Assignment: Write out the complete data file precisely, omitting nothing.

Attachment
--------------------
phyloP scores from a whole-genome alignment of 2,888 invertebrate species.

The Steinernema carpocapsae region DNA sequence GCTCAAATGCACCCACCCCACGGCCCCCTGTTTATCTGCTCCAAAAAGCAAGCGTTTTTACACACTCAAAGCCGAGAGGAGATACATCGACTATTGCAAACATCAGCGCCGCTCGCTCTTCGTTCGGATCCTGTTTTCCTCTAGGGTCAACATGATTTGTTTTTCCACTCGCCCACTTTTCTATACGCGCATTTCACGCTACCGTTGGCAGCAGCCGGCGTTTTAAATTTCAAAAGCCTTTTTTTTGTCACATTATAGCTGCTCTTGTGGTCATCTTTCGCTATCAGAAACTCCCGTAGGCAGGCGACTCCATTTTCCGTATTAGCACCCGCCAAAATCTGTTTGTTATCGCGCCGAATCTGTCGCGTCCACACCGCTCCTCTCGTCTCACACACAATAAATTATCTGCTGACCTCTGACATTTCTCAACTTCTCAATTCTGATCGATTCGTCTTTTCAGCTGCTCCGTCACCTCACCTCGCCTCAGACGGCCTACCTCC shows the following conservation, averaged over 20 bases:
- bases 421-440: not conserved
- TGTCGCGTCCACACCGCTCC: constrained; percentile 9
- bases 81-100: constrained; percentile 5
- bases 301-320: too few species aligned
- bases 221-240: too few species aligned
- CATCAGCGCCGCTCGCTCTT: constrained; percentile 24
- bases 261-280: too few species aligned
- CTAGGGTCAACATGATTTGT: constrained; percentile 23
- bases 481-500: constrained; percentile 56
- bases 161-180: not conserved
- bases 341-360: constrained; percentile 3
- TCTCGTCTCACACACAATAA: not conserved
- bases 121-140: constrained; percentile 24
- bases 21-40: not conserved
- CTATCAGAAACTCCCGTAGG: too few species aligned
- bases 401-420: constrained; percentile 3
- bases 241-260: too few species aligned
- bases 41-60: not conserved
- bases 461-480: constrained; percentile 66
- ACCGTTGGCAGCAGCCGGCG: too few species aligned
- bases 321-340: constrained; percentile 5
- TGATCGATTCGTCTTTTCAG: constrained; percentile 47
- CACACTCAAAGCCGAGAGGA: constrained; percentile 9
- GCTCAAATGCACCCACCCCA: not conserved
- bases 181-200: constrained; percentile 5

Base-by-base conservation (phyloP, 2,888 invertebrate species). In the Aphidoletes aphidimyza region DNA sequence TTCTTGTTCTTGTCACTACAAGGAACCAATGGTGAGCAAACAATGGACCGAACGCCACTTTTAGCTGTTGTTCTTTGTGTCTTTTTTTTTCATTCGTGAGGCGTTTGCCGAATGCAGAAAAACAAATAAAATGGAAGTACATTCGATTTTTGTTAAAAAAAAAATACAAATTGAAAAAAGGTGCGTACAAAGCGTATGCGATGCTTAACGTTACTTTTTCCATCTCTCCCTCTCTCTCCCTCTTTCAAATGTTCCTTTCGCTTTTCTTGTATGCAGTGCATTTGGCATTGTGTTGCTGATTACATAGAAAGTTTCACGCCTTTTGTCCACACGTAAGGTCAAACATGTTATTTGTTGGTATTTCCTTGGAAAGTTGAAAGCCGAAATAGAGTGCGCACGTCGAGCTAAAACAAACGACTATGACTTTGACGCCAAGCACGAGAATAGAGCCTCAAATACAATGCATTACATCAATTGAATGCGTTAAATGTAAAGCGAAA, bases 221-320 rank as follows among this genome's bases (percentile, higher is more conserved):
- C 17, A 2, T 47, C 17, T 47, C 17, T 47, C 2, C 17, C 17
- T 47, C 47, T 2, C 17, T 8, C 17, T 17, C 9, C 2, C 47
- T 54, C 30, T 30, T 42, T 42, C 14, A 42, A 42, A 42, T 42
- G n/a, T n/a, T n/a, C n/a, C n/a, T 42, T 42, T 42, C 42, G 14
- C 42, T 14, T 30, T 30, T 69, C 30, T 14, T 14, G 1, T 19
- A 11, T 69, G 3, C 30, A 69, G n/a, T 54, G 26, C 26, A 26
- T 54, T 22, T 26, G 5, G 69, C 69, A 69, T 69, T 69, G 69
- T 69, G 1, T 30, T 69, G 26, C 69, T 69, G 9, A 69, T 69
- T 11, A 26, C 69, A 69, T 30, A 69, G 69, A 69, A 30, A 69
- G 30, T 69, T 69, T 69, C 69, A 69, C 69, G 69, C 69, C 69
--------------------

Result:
phyloP scores from a whole-genome alignment of 2,888 invertebrate species.

The Steinernema carpocapsae region DNA sequence GCTCAAATGCACCCACCCCACGGCCCCCTGTTTATCTGCTCCAAAAAGCAAGCGTTTTTACACACTCAAAGCCGAGAGGAGATACATCGACTATTGCAAACATCAGCGCCGCTCGCTCTTCGTTCGGATCCTGTTTTCCTCTAGGGTCAACATGATTTGTTTTTCCACTCGCCCACTTTTCTATACGCGCATTTCACGCTACCGTTGGCAGCAGCCGGCGTTTTAAATTTCAAAAGCCTTTTTTTTGTCACATTATAGCTGCTCTTGTGGTCATCTTTCGCTATCAGAAACTCCCGTAGGCAGGCGACTCCATTTTCCGTATTAGCACCCGCCAAAATCTGTTTGTTATCGCGCCGAATCTGTCGCGTCCACACCGCTCCTCTCGTCTCACACACAATAAATTATCTGCTGACCTCTGACATTTCTCAACTTCTCAATTCTGATCGATTCGTCTTTTCAGCTGCTCCGTCACCTCACCTCGCCTCAGACGGCCTACCTCC shows the following conservation, averaged over 20 bases:
- bases 421-440: not conserved
- TGTCGCGTCCACACCGCTCC: constrained; percentile 9
- bases 81-100: constrained; percentile 5
- bases 301-320: too few species aligned
- bases 221-240: too few species aligned
- CATCAGCGCCGCTCGCTCTT: constrained; percentile 24
- bases 261-280: too few species aligned
- CTAGGGTCAACATGATTTGT: constrained; percentile 23
- bases 481-500: constrained; percentile 56
- bases 161-180: not conserved
- bases 341-360: constrained; percentile 3
- TCTCGTCTCACACACAATAA: not conserved
- bases 121-140: constrained; percentile 24
- bases 21-40: not conserved
- CTATCAGAAACTCCCGTAGG: too few species aligned
- bases 401-420: constrained; percentile 3
- bases 241-260: too few species aligned
- bases 41-60: not conserved
- bases 461-480: constrained; percentile 66
- ACCGTTGGCAGCAGCCGGCG: too few species aligned
- bases 321-340: constrained; percentile 5
- TGATCGATTCGTCTTTTCAG: constrained; percentile 47
- CACACTCAAAGCCGAGAGGA: constrained; percentile 9
- GCTCAAATGCACCCACCCCA: not conserved
- bases 181-200: constrained; percentile 5

Base-by-base conservation (phyloP, 2,888 invertebrate species). In the Aphidoletes aphidimyza region DNA sequence TTCTTGTTCTTGTCACTACAAGGAACCAATGGTGAGCAAACAATGGACCGAACGCCACTTTTAGCTGTTGTTCTTTGTGTCTTTTTTTTTCATTCGTGAGGCGTTTGCCGAATGCAGAAAAACAAATAAAATGGAAGTACATTCGATTTTTGTTAAAAAAAAAATACAAATTGAAAAAAGGTGCGTACAAAGCGTATGCGATGCTTAACGTTACTTTTTCCATCTCTCCCTCTCTCTCCCTCTTTCAAATGTTCCTTTCGCTTTTCTTGTATGCAGTGCATTTGGCATTGTGTTGCTGATTACATAGAAAGTTTCACGCCTTTTGTCCACACGTAAGGTCAAACATGTTATTTGTTGGTATTTCCTTGGAAAGTTGAAAGCCGAAATAGAGTGCGCACGTCGAGCTAAAACAAACGACTATGACTTTGACGCCAAGCACGAGAATAGAGCCTCAAATACAATGCATTACATCAATTGAATGCGTTAAATGTAAAGCGAAA, bases 221-320 rank as follows among this genome's bases (percentile, higher is more conserved):
- C 17, A 2, T 47, C 17, T 47, C 17, T 47, C 2, C 17, C 17
- T 47, C 47, T 2, C 17, T 8, C 17, T 17, C 9, C 2, C 47
- T 54, C 30, T 30, T 42, T 42, C 14, A 42, A 42, A 42, T 42
- G n/a, T n/a, T n/a, C n/a, C n/a, T 42, T 42, T 42, C 42, G 14
- C 42, T 14, T 30, T 30, T 69, C 30, T 14, T 14, G 1, T 19
- A 11, T 69, G 3, C 30, A 69, G n/a, T 54, G 26, C 26, A 26
- T 54, T 22, T 26, G 5, G 69, C 69, A 69, T 69, T 69, G 69
- T 69, G 1, T 30, T 69, G 26, C 69, T 69, G 9, A 69, T 69
- T 11, A 26, C 69, A 69, T 30, A 69, G 69, A 69, A 30, A 69
- G 30, T 69, T 69, T 69, C 69, A 69, C 69, G 69, C 69, C 69